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Old 01-13-2010, 08:19 AM   #21
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I guess when I say business, I'm not looking to generate a full time like income, just something to generate a small, but relatively steady income. Maybe a $1000 dollars a month give or take. A side business.
I teach a few classes a week and make this kind of money. I work less than 10 hours a week, and it's something I enjoy very much. Are there some things you are good at that might lend themselves to teaching local classes? If you enjoy travel, you could even find opportunities to teach classes in other places and you'd be racking up some business expenses. I've had this opportunity, but I generally don't enjoy travel so I stick with local teaching.
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Old 01-13-2010, 04:07 PM   #22
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Handyman. Even better if you're wiling to pressure-wash, clean windows, and paint. If you advertise you'll have more work than you can handle. If you don't advertise then you'll still have more word-of-mouth work than you want. And if you develop a niche like roof repairs or organizing closets...
I think Nords hit the nail on the head. I have a young guy who does that kind of work for me. (He's not retired but the concept is the same.) He's really hard to schedule because he so many other folks chasing his services. He does plumbing, electrical, painting, carpentry, etc. and does them all pretty well. I first ran into him in a situation where we were both helping a little old lady. I got chatting with him and asked what he did and he told me he was just starting his handyman business. I asked him what he had done before and it turned out he was an engineer who got burned out on engineering. Seemed like a no-brainer to me: hire a guy for $25 - $35/hr who would approach a maintenance problem with the mind-set of an engineer. He also said he had several rental properties that he maintains himself, so I figured he must get lots of practice on the same kinds of jobs I hire him for. He says there's nothing he won't do, so I'm going to have him check up on my house a couple of times when I'm in Central America later in the winter to make sure the power hasn't gone out. The benefit here is that if it has, he knows what to do to drain the pipes to keep them from freezing.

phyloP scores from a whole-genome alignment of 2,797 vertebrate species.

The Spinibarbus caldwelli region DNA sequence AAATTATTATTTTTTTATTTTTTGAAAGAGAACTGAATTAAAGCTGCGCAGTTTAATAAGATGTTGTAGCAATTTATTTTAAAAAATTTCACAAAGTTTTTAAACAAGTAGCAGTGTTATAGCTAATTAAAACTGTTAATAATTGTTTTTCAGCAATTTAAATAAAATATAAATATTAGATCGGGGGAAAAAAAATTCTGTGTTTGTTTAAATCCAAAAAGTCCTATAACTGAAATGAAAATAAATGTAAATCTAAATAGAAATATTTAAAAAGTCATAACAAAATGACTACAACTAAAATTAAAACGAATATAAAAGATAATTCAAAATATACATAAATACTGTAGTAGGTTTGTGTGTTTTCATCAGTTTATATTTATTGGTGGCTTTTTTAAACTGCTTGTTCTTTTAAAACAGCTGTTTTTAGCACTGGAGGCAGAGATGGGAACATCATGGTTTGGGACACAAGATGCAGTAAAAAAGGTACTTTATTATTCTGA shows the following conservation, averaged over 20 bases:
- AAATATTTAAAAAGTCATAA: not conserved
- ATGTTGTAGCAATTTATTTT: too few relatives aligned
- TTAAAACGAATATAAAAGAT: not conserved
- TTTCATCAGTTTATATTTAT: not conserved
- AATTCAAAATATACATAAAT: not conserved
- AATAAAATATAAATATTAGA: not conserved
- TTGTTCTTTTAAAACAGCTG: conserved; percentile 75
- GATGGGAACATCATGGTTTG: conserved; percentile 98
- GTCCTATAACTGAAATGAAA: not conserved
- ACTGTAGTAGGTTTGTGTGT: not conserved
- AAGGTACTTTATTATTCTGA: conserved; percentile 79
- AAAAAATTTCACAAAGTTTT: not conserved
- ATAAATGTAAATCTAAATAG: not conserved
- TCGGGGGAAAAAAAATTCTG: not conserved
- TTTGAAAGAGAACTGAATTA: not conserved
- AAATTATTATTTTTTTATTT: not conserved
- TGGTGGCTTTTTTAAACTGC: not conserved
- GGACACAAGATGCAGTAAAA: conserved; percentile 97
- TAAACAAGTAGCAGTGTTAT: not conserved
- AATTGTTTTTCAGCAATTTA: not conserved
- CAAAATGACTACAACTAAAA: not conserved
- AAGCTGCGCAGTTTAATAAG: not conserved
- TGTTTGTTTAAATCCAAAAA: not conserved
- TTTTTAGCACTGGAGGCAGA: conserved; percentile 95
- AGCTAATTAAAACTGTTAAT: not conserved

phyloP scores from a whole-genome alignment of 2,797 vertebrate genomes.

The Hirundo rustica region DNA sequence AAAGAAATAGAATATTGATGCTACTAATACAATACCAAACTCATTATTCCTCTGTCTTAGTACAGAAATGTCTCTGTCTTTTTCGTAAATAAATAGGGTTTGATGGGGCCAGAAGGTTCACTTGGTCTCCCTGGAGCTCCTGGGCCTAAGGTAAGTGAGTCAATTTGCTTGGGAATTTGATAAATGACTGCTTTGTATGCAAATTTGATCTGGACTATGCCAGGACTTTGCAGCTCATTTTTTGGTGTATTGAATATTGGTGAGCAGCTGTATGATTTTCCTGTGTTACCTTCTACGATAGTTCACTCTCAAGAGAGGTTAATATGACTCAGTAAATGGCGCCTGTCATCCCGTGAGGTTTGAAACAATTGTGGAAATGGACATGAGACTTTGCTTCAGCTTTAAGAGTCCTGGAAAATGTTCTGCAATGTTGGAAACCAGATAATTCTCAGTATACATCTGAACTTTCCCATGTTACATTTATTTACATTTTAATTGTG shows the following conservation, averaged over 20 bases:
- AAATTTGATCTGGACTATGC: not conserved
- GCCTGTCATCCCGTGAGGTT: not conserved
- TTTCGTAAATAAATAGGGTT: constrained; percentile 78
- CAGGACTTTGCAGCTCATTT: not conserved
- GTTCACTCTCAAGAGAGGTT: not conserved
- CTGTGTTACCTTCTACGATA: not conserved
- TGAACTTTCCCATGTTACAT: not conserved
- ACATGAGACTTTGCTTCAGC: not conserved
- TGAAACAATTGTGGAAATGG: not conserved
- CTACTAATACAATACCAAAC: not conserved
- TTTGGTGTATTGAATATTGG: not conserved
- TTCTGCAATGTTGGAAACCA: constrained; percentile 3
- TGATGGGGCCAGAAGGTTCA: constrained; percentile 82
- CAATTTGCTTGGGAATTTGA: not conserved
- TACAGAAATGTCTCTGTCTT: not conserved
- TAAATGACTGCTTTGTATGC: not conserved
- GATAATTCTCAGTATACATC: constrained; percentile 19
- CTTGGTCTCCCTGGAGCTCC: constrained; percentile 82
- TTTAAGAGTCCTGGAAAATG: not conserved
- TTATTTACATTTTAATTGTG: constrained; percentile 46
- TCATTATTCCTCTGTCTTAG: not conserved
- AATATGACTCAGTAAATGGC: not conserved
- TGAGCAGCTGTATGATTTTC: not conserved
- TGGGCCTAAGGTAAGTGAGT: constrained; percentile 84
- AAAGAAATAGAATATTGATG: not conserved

Somewhat related, on the Motley Fool early retirement boards there is a guy named "Seattle Pioneer" who has done very well in retirement with a furnace repair business. He did something during his w*rking life that was related, so he knows what he's doing. But he is in the position of turning work away when he'd rather do something else; just keeps enough work in the pipeline to keep a modest amount of money coming in and otherwise enjoys life.
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Old 01-13-2010, 04:13 PM   #23
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Somewhat related, on the Motley Fool early retirement boards there is a guy named "Seattle Pioneer" who has done very well in retirement with a furnace repair business. He did something during his w*rking life that was related, so he knows what he's doing. But he is in the position of turning work away when he'd rather do something else; just keeps enough work in the pipeline to keep a modest amount of money coming in and otherwise enjoys life.
I remember reading this guy's posts. It's a great side job for him, as not every out of work guy is able to take on messing with people's gas lines, but he is.

Ha
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Old 01-13-2010, 04:49 PM   #24
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A $1000/month is equal to 9% of a $133,333 investment. That's around what we make doing private loans. Loans are secured by property at 60-65% loan to value. No repairs required. Risk is there - we have an poorly to non performing unsecured loan out for more than we took in in interest last year, and we did have to retain a lawyer to encourage a borrower to pay us off rather than be foreclosed on, so it's not without issues, but there are no toilet repairs or dealing face-to-face with tenants or customers.
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Old 01-13-2010, 05:11 PM   #25
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I buy and sell a few cars per month. Buy them from dealerships or find them on Craigslist and resell them either at the auction or on ebay.

The trick is getting into car dealerships as an unknown and gaining the confidence of the used car manager. Also have to get your dealer's license to be able to transfer without tax and to get into the auctions.

I work a couple of days a week and usually make about $2-3K per month. Buy mostly cheap stuff. You need to know the market obviously (what's hot and not) and know cars mechanically. I have had previous experience in the auto business so it's pretty easy for me but may be hard for others. I don't really know.......